Sue Leach, Trainee Solicitor at Simpson Millar speaks to the Manchester Law Society Messenger newspaper
If you hadn’t gone into the legal profession, what alternative career would you choose?:
I have already had a successful career in the Pharmaceutical Industry. I trained as a pharmacologist conducting research into birth defects before moving into Sales and Marketing where I worked closely with the medical profession. I was involved with the development of drugs for the treatment of cancer and heart disease that literally saved lives. I was fortunate in that redundancy offered the opportunity to change direction and study law – something I had wanted to do for many years. I took the leap and began my training 4 years ago and have not looked back. My current position, acting for the victims of abuse in childhood, is challenging but extremely fulfilling and confirms I made the right choice. Although before I switched to Law I did consider becoming anairline pilot! I learned to fly an airplane many years ago but due to a lack of the navigation gene, I never passed my licence – I kept getting lost!
What do you see as the biggest challenges facing the profession today?
Even with my relatively short period of time working in the Legal Profession I can see that it is changing at a rapid rate. The Legal Services Act meant that firms have to become more commercially aware and customer focused which doesn’t sit naturally with many lawyers. But I think the firms that don’t become more business minded will be the ones who suffer.
What work gives you the most satisfaction?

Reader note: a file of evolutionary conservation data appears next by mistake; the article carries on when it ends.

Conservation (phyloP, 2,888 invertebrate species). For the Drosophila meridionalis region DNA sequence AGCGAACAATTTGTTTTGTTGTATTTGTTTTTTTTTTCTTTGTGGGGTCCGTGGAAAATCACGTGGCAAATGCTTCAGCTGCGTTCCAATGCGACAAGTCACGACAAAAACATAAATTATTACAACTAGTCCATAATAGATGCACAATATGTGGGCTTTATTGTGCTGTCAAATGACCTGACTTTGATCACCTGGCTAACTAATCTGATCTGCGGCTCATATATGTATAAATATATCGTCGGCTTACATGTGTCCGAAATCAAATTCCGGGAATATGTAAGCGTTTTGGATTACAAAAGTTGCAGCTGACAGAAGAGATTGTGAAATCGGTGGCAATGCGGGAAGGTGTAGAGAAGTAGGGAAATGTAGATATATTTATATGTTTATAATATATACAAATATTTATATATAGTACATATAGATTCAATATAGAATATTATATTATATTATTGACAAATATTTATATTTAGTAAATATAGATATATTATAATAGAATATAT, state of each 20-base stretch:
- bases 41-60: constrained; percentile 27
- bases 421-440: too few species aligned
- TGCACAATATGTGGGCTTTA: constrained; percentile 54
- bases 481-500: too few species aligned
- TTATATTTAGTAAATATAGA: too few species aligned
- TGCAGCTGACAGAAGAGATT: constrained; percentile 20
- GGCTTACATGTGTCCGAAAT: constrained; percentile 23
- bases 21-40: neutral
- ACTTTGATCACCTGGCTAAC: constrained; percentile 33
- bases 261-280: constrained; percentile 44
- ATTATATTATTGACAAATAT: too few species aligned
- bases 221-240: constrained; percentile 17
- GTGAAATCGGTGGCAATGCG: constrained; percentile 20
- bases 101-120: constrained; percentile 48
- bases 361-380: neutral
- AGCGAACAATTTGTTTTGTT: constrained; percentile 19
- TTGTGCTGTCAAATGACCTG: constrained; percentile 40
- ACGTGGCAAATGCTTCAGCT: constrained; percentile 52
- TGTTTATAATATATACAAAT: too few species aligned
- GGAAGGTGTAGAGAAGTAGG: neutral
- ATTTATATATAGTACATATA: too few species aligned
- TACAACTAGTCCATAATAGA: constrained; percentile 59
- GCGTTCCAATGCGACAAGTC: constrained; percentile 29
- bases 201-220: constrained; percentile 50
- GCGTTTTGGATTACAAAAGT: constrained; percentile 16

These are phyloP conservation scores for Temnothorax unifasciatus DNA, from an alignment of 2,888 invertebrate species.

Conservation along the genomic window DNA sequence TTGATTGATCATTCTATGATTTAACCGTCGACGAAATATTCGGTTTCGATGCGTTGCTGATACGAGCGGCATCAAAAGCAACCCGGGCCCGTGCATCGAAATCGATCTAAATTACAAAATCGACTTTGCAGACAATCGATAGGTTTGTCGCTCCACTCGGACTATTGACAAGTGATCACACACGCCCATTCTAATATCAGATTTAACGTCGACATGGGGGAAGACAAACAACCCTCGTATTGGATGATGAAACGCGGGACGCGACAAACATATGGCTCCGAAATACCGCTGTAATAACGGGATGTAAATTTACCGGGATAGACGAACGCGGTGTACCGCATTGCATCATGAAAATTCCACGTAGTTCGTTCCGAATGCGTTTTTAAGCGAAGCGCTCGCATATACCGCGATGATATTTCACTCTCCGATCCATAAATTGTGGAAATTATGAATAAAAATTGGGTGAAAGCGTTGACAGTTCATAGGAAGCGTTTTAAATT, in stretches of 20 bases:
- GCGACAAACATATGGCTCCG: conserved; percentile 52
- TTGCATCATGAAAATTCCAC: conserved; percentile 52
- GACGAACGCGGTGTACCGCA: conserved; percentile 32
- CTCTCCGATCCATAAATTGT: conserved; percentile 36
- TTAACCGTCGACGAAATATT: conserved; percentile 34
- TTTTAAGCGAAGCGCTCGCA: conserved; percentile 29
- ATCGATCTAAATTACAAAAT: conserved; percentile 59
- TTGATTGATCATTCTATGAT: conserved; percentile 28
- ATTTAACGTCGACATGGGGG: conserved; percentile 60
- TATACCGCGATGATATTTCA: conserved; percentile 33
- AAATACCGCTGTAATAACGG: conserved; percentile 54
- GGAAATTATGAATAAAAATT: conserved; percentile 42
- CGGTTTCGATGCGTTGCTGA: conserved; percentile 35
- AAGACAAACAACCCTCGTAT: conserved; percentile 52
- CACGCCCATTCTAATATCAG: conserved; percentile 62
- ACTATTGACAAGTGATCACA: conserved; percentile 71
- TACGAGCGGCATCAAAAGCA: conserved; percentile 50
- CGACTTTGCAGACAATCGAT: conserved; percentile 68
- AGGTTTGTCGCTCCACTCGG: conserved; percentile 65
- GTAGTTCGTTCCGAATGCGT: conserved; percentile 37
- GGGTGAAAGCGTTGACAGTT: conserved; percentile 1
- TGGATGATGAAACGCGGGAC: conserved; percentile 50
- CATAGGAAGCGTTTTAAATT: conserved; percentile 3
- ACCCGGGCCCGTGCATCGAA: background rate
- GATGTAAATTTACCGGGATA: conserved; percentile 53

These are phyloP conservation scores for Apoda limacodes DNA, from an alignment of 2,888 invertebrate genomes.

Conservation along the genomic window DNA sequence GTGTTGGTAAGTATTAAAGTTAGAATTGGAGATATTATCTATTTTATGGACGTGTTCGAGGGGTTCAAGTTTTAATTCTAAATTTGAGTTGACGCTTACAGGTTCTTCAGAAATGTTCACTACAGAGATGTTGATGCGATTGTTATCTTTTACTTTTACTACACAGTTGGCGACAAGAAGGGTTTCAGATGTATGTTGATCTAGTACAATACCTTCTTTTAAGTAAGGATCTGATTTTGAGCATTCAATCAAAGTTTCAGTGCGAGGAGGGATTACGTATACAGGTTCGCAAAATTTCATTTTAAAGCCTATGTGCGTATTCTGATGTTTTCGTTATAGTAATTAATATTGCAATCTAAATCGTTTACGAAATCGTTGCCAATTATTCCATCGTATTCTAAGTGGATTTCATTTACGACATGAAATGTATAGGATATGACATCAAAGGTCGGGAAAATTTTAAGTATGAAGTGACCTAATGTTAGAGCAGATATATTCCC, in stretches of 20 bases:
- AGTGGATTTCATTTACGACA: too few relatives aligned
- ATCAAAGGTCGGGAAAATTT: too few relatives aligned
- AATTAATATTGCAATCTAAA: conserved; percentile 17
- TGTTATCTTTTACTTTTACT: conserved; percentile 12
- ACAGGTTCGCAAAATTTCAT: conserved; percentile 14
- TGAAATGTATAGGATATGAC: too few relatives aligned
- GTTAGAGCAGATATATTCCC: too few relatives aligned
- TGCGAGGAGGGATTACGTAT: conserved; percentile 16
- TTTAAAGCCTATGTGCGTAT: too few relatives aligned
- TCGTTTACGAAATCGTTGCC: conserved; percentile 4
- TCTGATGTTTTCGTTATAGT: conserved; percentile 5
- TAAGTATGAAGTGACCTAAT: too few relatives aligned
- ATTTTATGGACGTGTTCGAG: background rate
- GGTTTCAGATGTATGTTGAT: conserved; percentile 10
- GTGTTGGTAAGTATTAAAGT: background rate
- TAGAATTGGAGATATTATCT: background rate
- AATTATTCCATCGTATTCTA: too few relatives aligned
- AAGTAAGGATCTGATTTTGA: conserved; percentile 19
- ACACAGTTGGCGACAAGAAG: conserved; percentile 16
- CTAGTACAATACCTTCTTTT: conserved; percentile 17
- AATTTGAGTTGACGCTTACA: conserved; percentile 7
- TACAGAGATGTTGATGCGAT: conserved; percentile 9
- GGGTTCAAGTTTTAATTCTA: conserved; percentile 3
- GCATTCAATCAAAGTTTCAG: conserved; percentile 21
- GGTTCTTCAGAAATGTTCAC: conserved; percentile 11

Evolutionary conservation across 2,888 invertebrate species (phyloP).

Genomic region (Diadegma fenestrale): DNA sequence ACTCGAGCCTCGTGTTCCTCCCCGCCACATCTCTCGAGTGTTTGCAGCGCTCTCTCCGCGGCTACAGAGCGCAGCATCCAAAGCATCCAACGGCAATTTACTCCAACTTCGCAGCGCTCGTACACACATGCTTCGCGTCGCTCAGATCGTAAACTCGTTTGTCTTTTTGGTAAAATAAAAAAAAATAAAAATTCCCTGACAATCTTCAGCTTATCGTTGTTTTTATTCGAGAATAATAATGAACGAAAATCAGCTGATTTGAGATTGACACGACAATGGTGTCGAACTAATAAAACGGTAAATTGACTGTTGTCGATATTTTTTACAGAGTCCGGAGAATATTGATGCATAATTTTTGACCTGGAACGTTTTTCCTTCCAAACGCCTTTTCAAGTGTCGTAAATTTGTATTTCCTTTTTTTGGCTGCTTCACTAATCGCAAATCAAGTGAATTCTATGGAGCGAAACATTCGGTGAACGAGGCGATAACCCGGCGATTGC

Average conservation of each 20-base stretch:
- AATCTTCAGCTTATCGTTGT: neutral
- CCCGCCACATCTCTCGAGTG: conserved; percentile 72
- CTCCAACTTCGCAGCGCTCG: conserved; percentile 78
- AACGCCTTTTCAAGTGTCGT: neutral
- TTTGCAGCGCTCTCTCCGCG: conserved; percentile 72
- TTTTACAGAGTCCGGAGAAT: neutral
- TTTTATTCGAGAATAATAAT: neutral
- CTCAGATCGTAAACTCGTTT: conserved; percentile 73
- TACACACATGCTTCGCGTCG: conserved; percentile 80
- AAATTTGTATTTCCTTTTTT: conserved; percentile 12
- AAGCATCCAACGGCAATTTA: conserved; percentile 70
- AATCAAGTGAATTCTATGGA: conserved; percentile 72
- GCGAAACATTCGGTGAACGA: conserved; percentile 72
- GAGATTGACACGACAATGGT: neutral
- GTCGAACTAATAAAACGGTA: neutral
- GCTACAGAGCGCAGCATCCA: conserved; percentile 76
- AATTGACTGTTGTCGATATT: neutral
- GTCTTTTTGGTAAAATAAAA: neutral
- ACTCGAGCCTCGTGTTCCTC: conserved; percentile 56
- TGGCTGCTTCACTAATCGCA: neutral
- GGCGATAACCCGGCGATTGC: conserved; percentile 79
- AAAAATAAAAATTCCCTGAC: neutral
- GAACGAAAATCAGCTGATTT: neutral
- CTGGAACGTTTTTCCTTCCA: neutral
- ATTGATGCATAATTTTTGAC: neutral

The clients I work for are victims of abuse in childhood who have felt throughout their lives unable to disclose what happened to them as they have felt that they would not be believed. When they disclose to me therefore, it’s sometimes the first time that they feel anyone has ever listened. It is hard not to become discouraged and cynical about human nature but although I am not their counsellor, I feel privileged that in some way I am able to support them through the legal process.
Who inspires you?
My father, Albert. Since retiring from the Police many years ago he has dedicated his spare time to identifying and locating those Police officers from the Manchester Police Force who fell in the First World War but who have not been recognised on any memorial. He has successfully identified several and at the age of 81 years, continues to search for others.
Do you have any advice for anyone considering a career in the law?
Be honest with yourself regarding the area of law you want to work in and take your time researching your choice to identify companies to apply to.
How do you relax?
I sing in a local choir and take singing lessons. I also practice yoga on a regular basis although I have been known to blast my motorbike on the occasional racetrack to let off steam! Is there a book that had an impact on your life? Not exactly an impact on my life but a book that stayed in my mind for weeks after I had read it is Birdsong by Sebastian Faulks. Its evocative description of life in the trenches in World War 1 was overwhelming. Unfortunately I watched the TV adaptation of the book recently and it spoilt my memories of it!
Finally, sum up yourself in three words
Adventurous, compassionate, determined